We don't fully understand all the causes of migraine headaches.
We do know that they're related to changes in the blood flow to the head and brain.
Migraines tend to run in families and usually first show up in the teenage or young adult years.
They're more common in women and often occur during, or right before, a period.
A typical migraine causes a severe throbbing pain on one side of the head.
The pain builds up during an attack and can last for several hours.
Sometimes migraine pain covers both sides of the head and is a dull pain.
Other symptoms include:
- seeing stars, flashes or zigzags
- blurred vision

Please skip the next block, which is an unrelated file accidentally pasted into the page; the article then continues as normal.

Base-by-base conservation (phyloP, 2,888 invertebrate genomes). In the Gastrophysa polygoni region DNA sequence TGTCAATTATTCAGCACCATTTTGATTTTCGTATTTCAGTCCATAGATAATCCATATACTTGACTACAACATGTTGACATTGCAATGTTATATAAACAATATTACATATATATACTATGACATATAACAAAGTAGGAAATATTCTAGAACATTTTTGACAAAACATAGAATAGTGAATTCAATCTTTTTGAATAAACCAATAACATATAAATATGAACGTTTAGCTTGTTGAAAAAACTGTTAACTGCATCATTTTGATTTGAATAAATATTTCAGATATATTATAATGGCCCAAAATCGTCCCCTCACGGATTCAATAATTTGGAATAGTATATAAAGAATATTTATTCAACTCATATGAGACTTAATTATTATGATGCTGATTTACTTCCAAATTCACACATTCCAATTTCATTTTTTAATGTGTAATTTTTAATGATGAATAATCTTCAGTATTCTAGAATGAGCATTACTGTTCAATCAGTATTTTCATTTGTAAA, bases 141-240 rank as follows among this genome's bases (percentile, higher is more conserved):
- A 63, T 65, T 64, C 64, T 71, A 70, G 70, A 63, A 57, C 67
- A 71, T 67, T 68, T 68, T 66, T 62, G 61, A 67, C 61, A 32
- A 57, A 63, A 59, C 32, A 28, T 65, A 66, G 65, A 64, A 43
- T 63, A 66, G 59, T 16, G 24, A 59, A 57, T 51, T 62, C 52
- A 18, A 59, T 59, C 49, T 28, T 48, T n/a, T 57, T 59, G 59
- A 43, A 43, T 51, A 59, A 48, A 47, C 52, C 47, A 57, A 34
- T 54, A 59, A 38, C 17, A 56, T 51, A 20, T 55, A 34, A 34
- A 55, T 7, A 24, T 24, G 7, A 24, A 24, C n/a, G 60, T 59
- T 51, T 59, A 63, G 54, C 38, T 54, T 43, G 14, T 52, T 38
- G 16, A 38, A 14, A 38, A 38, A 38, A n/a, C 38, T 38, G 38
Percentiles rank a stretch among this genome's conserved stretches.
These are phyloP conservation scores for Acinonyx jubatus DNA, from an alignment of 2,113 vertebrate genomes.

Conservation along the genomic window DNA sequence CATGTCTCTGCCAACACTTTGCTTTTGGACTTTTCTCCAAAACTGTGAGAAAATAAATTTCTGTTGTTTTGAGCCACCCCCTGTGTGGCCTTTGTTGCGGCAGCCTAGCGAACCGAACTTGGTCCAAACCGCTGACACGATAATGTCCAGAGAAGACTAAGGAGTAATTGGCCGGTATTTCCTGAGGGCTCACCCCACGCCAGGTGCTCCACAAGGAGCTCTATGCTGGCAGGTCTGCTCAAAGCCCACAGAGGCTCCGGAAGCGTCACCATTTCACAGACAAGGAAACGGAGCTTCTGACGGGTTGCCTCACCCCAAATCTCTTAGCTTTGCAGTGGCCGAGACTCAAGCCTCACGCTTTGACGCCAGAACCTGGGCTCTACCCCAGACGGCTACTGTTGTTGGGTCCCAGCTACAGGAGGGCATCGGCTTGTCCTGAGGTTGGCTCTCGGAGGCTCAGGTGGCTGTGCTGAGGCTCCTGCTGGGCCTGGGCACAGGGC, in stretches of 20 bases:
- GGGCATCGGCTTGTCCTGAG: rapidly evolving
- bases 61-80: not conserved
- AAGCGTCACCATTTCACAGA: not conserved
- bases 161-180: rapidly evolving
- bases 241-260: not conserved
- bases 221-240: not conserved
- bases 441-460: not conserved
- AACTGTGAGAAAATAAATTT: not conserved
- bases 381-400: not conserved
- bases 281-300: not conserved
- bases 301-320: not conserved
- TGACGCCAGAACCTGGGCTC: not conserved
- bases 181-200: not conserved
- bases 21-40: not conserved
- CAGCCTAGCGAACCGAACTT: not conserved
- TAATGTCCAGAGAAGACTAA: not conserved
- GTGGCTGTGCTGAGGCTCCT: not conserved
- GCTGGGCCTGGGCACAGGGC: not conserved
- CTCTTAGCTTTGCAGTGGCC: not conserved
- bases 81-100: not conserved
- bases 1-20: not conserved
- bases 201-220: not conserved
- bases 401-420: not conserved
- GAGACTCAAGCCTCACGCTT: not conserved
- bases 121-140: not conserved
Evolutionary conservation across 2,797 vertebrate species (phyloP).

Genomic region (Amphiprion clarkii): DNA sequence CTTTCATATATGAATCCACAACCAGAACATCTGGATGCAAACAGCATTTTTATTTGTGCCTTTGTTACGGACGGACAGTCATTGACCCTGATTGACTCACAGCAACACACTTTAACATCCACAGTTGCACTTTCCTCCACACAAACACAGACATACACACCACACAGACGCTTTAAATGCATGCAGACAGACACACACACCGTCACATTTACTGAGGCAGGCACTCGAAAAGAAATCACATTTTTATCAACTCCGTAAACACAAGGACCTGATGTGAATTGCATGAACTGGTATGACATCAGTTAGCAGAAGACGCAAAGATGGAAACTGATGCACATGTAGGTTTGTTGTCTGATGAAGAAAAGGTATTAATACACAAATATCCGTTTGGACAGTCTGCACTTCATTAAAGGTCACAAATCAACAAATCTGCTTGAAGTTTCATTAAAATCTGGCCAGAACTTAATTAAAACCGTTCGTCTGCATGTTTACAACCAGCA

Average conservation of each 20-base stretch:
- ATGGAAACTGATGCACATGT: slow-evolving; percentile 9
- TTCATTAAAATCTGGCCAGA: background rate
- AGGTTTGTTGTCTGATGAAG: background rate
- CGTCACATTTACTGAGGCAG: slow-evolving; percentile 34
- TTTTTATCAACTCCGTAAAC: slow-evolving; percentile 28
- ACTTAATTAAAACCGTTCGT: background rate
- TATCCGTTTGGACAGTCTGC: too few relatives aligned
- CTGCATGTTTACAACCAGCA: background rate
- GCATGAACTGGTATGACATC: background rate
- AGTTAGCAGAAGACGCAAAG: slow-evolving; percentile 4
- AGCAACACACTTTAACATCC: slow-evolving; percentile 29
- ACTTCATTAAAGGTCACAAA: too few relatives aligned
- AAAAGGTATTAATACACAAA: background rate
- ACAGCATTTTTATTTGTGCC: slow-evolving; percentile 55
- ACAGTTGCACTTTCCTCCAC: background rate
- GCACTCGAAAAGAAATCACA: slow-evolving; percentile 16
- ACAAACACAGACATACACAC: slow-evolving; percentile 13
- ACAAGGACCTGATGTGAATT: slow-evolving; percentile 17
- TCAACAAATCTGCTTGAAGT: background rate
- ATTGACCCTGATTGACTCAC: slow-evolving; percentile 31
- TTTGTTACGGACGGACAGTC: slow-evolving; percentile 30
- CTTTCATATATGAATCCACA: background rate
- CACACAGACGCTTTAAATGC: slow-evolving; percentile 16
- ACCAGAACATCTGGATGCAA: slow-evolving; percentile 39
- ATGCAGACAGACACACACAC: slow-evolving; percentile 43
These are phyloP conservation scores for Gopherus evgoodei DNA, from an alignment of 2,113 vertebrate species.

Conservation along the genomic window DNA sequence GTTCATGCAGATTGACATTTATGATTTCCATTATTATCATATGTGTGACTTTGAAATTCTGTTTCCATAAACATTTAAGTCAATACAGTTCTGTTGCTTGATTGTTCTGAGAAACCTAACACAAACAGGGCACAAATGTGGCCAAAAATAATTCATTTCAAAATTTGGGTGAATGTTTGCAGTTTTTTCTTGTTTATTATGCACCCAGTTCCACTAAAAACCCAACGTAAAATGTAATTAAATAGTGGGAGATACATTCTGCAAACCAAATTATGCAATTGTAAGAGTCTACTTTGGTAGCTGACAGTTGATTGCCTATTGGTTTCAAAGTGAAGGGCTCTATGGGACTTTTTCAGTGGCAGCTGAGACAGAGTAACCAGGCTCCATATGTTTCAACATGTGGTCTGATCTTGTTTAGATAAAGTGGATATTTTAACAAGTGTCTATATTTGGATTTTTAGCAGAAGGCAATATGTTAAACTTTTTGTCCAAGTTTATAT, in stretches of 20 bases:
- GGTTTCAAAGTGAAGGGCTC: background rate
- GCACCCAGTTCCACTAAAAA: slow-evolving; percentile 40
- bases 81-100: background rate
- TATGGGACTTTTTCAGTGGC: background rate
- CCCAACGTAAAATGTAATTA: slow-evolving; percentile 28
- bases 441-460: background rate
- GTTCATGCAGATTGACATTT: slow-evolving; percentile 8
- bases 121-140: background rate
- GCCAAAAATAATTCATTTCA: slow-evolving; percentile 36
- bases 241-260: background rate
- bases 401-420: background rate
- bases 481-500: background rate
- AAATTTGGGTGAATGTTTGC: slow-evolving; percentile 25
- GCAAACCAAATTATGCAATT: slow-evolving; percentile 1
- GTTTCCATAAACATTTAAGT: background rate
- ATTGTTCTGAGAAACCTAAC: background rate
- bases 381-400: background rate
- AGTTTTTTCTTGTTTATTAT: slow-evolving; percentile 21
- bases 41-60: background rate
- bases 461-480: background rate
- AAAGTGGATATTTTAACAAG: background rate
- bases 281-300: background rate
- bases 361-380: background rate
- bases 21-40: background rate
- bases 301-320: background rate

- bright lights hurt the eyes
- nausea and/or loss of appetite
- forgetfulness, especially words
- numbness or tingling
- weakness or clumsiness.
Although causes are not fully understood, some people find certain things trigger a migraine attack. These include:
- lack of sleep
- skipping a meal
- alcohol, particularly red wine
- taking birth control pills
- changes in the weather
- food preservatives or additives, such as monosodium glutamate (MSG)
- caffeine (in coffee, tea and carbonated drinks).
When to see your doctor
If your headaches are frequent or you can't control them by avoiding triggers, see your doctor. There are specialised migraine medicines that may help.
Try to identify what happens before a migraine starts, then avoid those triggers in the future.
When you get a migraine, rest in a dark, quiet room. Cool compresses on your forehead may help.
You can get painkillers from a pharmacy – but make sure you read the instructions and precautions carefully.